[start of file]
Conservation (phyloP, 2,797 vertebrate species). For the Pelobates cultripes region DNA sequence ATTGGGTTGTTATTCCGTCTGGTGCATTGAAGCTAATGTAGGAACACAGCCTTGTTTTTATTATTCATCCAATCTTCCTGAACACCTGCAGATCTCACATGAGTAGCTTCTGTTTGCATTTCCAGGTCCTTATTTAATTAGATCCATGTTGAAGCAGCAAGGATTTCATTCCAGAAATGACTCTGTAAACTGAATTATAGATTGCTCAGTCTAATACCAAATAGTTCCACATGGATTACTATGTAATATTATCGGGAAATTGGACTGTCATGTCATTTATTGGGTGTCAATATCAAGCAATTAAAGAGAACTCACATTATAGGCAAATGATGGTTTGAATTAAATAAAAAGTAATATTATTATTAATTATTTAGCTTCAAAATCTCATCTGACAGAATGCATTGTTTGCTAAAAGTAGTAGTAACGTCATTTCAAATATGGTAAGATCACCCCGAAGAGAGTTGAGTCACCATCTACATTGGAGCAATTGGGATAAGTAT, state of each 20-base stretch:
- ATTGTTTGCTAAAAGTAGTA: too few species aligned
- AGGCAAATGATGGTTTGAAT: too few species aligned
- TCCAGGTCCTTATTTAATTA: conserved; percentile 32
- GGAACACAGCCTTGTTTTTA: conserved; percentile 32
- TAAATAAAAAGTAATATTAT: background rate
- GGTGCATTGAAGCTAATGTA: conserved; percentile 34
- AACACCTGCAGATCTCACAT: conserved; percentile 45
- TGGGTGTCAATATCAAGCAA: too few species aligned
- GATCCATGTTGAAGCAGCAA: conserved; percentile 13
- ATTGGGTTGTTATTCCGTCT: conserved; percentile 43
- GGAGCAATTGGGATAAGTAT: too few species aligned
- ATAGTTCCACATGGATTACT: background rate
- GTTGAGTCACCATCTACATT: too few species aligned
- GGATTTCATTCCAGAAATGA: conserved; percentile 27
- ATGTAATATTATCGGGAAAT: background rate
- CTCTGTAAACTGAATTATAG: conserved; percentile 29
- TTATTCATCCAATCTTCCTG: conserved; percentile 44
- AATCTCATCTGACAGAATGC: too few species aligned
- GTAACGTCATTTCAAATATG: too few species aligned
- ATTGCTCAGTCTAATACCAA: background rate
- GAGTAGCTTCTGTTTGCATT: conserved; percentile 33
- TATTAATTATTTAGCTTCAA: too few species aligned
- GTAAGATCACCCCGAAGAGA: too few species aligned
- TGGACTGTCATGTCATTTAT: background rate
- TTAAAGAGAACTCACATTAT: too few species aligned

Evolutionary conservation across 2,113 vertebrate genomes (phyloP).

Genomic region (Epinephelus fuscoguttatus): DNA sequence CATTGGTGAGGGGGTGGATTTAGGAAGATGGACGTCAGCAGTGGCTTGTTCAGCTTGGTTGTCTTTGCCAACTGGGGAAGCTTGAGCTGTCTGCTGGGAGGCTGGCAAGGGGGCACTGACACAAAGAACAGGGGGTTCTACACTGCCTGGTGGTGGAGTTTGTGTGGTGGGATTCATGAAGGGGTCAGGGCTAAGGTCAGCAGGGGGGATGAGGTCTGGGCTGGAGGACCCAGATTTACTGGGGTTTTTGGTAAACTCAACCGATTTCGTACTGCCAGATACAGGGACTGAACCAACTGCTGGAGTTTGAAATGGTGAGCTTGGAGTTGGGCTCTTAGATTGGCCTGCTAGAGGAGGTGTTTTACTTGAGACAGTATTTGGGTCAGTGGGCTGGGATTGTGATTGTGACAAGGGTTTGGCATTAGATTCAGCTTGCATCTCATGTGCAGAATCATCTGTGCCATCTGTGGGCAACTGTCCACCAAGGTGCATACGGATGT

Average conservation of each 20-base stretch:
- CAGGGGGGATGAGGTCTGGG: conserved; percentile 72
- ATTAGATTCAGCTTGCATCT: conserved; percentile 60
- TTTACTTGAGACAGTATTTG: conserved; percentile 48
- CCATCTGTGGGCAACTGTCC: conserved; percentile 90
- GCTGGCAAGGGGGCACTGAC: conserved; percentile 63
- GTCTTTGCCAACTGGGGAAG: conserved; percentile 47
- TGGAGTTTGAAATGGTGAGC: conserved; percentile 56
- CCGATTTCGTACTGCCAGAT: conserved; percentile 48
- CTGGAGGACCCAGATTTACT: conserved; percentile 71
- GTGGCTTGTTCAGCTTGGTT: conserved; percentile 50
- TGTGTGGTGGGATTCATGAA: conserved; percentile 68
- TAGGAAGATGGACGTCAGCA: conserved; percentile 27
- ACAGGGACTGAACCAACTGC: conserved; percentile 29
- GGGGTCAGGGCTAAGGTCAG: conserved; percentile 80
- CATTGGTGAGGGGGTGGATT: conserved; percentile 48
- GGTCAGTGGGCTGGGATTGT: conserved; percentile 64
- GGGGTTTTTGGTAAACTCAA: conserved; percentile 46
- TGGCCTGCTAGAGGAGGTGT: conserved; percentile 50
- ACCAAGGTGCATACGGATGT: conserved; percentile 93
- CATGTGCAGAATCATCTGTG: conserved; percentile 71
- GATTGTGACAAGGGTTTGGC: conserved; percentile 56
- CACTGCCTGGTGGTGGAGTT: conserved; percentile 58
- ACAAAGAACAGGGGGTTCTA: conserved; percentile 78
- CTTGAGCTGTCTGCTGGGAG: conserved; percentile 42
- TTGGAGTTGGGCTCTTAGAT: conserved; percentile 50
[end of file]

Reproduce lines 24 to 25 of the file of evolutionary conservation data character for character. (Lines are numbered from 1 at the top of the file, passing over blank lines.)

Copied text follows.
- GTAAGATCACCCCGAAGAGA: too few species aligned
- TGGACTGTCATGTCATTTAT: background rate